Larry's Short Stories

Deer & Coyote a Texas Pair

When deciding to shoot the coyote, it never occurred to me that the buck would hold, but he was with a doe that was bedded nearby – and never moved.
When deciding to shoot the coyote, it never occurred to me that the buck would hold, but he was with a doe that was bedded nearby – and never moved.

The Nail Ranch has lots and lots of whitetail deer – and a fair number of coyotes. In my many hunts there I have almost always got my buck and sometimes shot a doe or two for herd management; and every trip or two I get a coyote. In the early days, this was a true western hunt; we had a tented camp in a far off pasture called northwest Collins. Each morning we saddled up our horses, grabbed our Winchester saddle ring carbines and headed out to hunt. Besides the hunting and camp camaraderie, the very best part was the chuck wagon with an award-winning cook. He prepared three wonderful squares each day and told us stories around the campfire after dinner.

Time changes everything, they say; the old cook retired, the horses were replaced with pickup trucks, and we gave up the tented camp for the bunk house. It’s still a wonderful hunting experience, but certainly not like the old days. For me personally, I haven’t given up the tradition of the old guns and always take a period Winchester, Remington or Sharps rifle from the 19th or early 20th century.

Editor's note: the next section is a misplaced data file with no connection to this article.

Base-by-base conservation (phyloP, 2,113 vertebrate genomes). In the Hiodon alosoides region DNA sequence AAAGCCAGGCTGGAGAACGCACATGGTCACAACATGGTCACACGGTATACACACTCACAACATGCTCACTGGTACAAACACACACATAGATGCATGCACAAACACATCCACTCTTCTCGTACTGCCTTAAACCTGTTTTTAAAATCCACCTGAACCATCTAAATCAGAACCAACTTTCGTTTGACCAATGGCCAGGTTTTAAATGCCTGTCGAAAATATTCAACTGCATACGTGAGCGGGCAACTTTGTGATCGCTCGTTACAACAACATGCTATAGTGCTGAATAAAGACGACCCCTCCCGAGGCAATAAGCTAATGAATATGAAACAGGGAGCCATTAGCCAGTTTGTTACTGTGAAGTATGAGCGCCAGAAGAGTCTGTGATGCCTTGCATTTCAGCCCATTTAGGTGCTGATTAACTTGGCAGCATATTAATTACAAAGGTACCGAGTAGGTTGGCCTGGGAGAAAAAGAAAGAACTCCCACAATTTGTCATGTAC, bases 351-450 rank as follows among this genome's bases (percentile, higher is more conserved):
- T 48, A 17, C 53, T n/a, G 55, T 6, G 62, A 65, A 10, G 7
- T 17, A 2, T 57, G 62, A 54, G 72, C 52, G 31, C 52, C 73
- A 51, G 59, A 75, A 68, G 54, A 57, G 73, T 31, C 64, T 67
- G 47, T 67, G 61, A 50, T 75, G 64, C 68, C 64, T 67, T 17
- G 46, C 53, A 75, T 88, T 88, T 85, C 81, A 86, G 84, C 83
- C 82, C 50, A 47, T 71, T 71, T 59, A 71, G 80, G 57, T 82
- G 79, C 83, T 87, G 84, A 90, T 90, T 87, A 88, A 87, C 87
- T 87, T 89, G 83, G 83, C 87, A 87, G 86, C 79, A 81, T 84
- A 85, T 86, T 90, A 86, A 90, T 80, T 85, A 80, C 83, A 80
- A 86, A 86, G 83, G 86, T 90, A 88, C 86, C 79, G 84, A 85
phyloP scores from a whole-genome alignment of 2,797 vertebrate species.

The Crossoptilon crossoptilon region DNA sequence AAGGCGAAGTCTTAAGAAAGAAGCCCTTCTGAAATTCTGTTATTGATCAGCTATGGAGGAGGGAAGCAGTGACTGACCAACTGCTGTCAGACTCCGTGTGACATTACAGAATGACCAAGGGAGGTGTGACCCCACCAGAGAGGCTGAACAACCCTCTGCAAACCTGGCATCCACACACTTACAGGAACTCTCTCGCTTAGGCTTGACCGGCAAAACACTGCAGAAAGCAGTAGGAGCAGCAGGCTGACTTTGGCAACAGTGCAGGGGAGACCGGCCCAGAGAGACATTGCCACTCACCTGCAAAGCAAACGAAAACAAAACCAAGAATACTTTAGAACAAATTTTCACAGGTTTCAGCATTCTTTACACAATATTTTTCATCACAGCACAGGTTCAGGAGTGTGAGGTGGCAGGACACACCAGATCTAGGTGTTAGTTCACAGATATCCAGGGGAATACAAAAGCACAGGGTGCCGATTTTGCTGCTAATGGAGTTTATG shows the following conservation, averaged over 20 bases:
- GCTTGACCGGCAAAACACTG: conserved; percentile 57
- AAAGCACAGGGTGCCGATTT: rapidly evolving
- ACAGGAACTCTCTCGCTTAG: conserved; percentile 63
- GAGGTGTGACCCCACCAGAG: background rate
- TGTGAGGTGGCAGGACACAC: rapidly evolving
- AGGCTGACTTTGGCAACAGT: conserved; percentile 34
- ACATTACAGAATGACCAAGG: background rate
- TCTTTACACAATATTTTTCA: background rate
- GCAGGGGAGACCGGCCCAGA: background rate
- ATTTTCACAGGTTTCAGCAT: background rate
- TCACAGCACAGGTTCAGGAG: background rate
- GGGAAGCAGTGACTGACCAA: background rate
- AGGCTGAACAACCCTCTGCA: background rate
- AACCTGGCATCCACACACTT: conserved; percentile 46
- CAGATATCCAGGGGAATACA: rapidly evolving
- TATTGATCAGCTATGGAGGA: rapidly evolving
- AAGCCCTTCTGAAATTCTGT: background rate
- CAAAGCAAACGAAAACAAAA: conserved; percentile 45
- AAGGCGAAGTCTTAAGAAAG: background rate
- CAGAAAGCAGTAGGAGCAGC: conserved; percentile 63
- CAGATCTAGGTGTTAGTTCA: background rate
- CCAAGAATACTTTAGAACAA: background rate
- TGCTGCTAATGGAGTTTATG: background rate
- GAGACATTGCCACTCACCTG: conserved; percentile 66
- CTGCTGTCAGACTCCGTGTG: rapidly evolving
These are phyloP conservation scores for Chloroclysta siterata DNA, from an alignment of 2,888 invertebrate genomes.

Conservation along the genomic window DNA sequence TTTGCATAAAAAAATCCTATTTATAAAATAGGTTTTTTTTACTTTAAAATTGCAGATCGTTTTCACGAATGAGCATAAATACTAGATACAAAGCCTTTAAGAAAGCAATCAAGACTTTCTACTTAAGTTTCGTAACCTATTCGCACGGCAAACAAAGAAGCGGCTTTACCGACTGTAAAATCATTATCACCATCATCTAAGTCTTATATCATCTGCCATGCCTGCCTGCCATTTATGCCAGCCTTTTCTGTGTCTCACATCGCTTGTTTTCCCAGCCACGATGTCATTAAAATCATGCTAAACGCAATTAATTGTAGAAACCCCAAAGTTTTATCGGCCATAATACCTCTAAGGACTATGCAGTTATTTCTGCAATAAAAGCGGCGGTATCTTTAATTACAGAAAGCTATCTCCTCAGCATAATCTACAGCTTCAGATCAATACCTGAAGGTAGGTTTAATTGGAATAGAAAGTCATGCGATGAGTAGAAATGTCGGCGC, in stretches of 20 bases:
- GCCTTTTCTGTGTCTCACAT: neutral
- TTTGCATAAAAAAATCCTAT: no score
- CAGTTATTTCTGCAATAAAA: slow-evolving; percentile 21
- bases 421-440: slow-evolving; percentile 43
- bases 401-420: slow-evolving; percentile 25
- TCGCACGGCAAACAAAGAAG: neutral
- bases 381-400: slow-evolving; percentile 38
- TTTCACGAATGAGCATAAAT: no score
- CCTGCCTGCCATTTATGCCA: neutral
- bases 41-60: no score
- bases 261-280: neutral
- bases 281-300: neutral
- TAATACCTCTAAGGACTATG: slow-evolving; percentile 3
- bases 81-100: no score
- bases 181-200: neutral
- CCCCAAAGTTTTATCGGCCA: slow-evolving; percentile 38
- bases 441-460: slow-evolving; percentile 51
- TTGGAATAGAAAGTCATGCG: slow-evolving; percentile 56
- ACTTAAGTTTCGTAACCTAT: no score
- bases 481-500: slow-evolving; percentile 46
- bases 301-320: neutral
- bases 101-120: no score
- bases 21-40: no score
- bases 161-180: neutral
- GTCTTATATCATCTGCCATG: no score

"That's a pretty-nice buck" said the guide, and he was quite surprised when I blasted the coyote first.
"That's a pretty-nice buck" said the guide, and he was quite surprised when I blasted the coyote first.

This ranch is a great place to rattle for bucks during the rut, as the buck to doe ratio is quite high. A routine morning or afternoon is to drive around in the pickup, stopping at every canyon or mesquite flat where the wind is right and see what we can rattle up. Most of the deer we shoot there come in to the rattle.

However this particular afternoon we were looking over the flats and spotted this nice buck a ways off, and began the stalk. We were moving slowly through the scattered mesquite trees and had gotten undetected to within 125 yards – my self-imposed maximum for the open-sighted carbine. Then all of a sudden a coyote came into view from the right side at about 80 yards.

The guide said “that’s a pretty-nice buck”; my response was that there were lots of nice bucks on the Nail and the coyote would be first. Maybe we would still have a chance at the buck. The coyote fell from a single shot and the buck didn’t move an inch, so I levered another round into my Winchester and fired again. One coyote and one deer – about five seconds apart.

My rifle was a Winchester 1886 lightweight takedown in 45-70. It was made in 1914.
My rifle was a Winchester 1886 lightweight takedown in 45-70. It was made in 1914.
Larry's Short Stories